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Gender and Sexuality News Roundup (9/10/19)

September 10, 2019
By CBMW
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One mission of CBMW is to help Christians think through secular and ecclesial trends on gender and sexuality. Through this work, we pore over a lot of different news reports and articles as we attempt to wade through the ceaseless flow of information on the web. In our weekly Gender and Sexuality News Roundups, we aim to distill some of the more pertinent information for you.

The articles below are from a wide variety of sectors and publications, organized generally into three categories. They are presented in aggregate, not necessarily endorsed.

If you see an article that you think should be featured in future CBMW News Roundups, you can send it to [email protected] with the subject “News Roundup.”

 

Ecclesial Trends on Gender and Sexuality

Can a religious school fire a gay teacher? It’s complicated., NBC News (Julie Moreau)

“The Supreme Court will hear three cases in October that are expected to have a considerable impact on LGBTQ workers’ rights. Two of the cases deal with sexual orientation, the other with gender identity. In the meantime, the Department of Justice made clear in briefs filed this month that LGBTQ workers should not be covered by Title VII protections. In doing so, the DOJ puts itself at odds with the EEOC and the majority of Americans. Democrats in Congress have responded by reintroducing the Equality Act, a piece of federal legislation that would add sexual orientation and gender identity to the list of classes protected against discrimination by the Civil Rights Act of 1964, and does not allow religious exemptions to civil rights law under Religious Freedom Restoration Act.”

Theodore McCarrick Still Won’t Confess, Slate (Ruth Graham)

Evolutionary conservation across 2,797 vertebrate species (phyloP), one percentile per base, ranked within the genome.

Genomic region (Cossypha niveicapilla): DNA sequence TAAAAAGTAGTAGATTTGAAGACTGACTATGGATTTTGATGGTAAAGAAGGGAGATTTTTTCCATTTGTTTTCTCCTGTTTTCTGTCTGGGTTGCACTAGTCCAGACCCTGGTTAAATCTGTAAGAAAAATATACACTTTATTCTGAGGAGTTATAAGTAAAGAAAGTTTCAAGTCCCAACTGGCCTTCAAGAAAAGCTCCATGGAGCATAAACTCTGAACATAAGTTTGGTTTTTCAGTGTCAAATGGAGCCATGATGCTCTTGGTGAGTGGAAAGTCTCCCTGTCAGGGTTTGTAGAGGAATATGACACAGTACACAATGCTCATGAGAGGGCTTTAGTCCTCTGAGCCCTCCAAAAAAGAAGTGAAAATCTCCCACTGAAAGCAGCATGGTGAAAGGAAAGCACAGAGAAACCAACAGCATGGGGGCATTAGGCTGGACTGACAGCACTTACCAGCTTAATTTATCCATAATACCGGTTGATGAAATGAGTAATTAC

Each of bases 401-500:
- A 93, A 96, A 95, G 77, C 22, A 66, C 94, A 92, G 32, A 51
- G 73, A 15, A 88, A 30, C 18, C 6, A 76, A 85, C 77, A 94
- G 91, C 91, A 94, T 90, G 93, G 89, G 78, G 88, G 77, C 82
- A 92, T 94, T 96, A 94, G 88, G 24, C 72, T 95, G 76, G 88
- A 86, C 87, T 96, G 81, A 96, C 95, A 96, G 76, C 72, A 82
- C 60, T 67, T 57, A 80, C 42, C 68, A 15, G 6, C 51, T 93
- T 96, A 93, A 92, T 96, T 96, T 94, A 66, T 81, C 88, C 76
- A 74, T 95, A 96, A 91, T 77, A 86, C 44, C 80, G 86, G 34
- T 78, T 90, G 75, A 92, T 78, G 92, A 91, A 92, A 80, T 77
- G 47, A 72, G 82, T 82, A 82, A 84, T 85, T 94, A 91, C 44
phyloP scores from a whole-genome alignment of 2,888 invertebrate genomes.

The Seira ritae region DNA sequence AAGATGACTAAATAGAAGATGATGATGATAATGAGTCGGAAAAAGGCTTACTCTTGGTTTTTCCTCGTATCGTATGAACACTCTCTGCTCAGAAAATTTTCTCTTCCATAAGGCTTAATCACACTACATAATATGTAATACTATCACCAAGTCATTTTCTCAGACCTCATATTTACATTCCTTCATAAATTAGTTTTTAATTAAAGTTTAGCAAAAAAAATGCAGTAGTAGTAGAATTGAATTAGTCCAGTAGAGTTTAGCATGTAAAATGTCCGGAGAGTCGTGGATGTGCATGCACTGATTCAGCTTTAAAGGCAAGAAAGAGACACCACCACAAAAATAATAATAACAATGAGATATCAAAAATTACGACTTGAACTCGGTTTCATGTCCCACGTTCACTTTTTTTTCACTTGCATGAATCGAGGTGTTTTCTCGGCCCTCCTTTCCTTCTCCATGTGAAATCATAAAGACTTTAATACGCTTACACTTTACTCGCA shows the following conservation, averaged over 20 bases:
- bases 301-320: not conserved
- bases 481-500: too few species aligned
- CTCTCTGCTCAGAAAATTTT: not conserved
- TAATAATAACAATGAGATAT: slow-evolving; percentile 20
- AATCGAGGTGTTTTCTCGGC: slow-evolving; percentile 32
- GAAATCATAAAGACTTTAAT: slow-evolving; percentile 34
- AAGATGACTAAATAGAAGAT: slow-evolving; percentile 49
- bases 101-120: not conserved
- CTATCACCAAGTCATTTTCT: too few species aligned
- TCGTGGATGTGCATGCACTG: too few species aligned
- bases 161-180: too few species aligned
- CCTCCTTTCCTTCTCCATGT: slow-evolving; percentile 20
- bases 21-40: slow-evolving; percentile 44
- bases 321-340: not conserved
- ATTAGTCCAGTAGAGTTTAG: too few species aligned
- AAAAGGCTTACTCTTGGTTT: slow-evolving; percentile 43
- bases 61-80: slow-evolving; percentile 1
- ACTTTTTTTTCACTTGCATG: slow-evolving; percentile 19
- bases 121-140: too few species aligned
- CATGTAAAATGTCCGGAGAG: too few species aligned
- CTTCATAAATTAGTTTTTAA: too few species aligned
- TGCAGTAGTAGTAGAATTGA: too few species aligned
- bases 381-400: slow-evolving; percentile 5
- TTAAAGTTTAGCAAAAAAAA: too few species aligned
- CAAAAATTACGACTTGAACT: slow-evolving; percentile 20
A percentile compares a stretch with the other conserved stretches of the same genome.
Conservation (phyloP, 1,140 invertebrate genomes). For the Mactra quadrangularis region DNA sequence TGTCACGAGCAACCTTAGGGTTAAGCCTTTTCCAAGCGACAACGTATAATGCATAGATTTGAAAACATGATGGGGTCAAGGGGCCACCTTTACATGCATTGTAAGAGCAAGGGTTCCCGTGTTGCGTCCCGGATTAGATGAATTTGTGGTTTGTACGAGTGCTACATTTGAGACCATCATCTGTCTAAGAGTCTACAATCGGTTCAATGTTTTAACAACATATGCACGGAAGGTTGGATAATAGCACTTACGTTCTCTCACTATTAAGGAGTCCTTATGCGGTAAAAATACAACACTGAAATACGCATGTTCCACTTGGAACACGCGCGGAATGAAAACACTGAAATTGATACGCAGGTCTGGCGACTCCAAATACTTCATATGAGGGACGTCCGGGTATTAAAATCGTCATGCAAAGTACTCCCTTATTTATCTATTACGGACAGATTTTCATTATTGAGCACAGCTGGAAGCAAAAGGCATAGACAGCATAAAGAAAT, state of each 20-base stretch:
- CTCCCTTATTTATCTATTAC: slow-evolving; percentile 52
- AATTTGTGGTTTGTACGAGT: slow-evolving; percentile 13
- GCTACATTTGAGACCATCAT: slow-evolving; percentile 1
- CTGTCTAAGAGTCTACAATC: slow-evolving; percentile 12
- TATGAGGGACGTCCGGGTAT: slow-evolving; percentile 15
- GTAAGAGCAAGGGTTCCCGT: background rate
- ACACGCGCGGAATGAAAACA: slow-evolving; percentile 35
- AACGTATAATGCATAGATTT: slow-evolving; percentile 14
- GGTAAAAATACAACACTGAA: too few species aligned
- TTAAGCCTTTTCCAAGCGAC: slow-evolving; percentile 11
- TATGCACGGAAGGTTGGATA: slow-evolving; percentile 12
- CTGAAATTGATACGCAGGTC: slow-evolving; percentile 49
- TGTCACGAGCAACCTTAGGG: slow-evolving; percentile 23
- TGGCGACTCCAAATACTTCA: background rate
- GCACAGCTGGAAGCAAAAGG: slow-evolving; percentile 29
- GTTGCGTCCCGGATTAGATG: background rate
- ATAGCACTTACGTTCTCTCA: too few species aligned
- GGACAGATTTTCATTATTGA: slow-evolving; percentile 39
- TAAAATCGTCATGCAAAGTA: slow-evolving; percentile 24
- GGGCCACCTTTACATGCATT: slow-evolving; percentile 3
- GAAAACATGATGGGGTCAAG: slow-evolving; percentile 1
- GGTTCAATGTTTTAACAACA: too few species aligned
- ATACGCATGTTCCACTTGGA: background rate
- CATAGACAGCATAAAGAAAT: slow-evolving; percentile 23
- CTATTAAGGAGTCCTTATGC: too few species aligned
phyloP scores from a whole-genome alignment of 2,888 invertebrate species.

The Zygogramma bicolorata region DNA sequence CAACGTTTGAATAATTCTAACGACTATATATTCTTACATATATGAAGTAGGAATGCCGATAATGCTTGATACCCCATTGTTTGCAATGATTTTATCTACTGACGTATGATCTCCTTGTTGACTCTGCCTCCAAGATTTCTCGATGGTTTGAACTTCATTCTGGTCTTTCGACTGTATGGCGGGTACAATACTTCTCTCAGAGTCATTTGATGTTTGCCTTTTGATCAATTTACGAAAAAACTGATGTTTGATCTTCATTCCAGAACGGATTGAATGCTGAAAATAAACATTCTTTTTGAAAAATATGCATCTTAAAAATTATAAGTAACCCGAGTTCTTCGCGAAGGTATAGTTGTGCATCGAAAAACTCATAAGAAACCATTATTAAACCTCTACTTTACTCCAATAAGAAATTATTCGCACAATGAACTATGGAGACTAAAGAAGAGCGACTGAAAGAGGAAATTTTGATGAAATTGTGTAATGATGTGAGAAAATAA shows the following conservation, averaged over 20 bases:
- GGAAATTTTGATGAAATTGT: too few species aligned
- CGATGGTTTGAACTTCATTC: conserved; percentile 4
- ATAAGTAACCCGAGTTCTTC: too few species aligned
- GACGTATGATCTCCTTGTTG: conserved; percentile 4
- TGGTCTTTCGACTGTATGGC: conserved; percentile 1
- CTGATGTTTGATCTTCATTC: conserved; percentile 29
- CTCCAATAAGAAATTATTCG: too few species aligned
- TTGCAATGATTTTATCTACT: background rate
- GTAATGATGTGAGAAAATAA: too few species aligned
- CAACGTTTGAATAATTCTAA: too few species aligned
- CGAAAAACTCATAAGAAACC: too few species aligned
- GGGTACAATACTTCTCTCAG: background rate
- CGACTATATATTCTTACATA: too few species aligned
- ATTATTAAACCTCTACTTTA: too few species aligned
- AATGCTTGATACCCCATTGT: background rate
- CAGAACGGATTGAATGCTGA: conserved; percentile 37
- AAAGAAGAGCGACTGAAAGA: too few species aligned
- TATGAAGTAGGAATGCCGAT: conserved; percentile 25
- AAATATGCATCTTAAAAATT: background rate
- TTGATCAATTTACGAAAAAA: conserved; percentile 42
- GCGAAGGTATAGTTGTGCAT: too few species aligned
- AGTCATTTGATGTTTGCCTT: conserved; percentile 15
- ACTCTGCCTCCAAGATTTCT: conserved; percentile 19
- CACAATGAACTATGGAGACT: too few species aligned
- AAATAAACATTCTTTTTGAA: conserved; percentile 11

“Banished in the dead of night to a mistrustful Kansas town after sexual abuse allegations, the defrocked archbishop of D.C. speaks publicly for the first time since his fall from grace.”

Drew Brees ‘sets the record straight,’ says he’s not anti-gay, NBC News (Brooke Sopelsa)

“After being criticized for appearing in a video linked to an anti-LGBTQ religious group, New Orleans Saints quarterback Drew Brees sought to ‘set the record straight.’ ‘I do not support any groups that discriminate or that have their own agendas that are trying to promote inequality,’Brees said in a video posted to Twitter Thursday that had amassed over a million views as of Friday morning. The criticism stemmed from a video Brees appeared in for ‘Bring Your Bible to School Day,’ an initiative of Focus on the Family, an anti-LGBTQ evangelical group with a history of opposing gay and transgender rights.”

Can a State Rewrite a Movie Script?, The Wall Street Journal (Jeremy Tedesco)

“You’ve heard about state officials who try to compel florists or bakers to violate their religious beliefs and participate in same-sex weddings. In Minnesota the state claims the authority to do the same to filmmakers. Last month the Eighth U.S. Circuit Court of Appeals rightly rejected this view.”

LGBT Advocates Warn Australia’s Religious Freedom Bill ‘Hands a Sword to People of Faith’, Newsweek (Taameen Mohammad)

“‘This draft bill released today extends those protections to provide protection for people against discrimination on the basis of their religion or religious belief, or lack thereof.’ Porter said, claiming it would provide an ‘extra protection’ for an employee faced with a situation similar to Folau’s. But critics argue that it’s much broader than anti-discrimination laws protecting race, sex, disability and age. It would also supersede Tasmania’s current anti-discrimination law, which prohibits conduct that ‘offends, humiliates, intimidates, insults or ridicules’ others. LGBT advocates warn that the proposal would grant ‘religious exceptionalism.'”

Finnish politician under ‘hate crime investigation’ for sharing Bible verse on Facebook, Fox News (Caleb Parke)

“Police are investigating a Christian politician in Finland for an alleged ‘hate crime’ because she shared a Bible verse on Facebook to criticize a national church that participated in LGBT Pride festivities. In the post, congresswoman Päivi Räsänen, a Christian Democrat, criticized the Evangelical Lutheran Church of Finland for participating in the Helsinki LGBT Pride events in June. Her criticism was alongside a picture of Romans 1:24-27 that describes same-sex relationships as ‘shameful.'”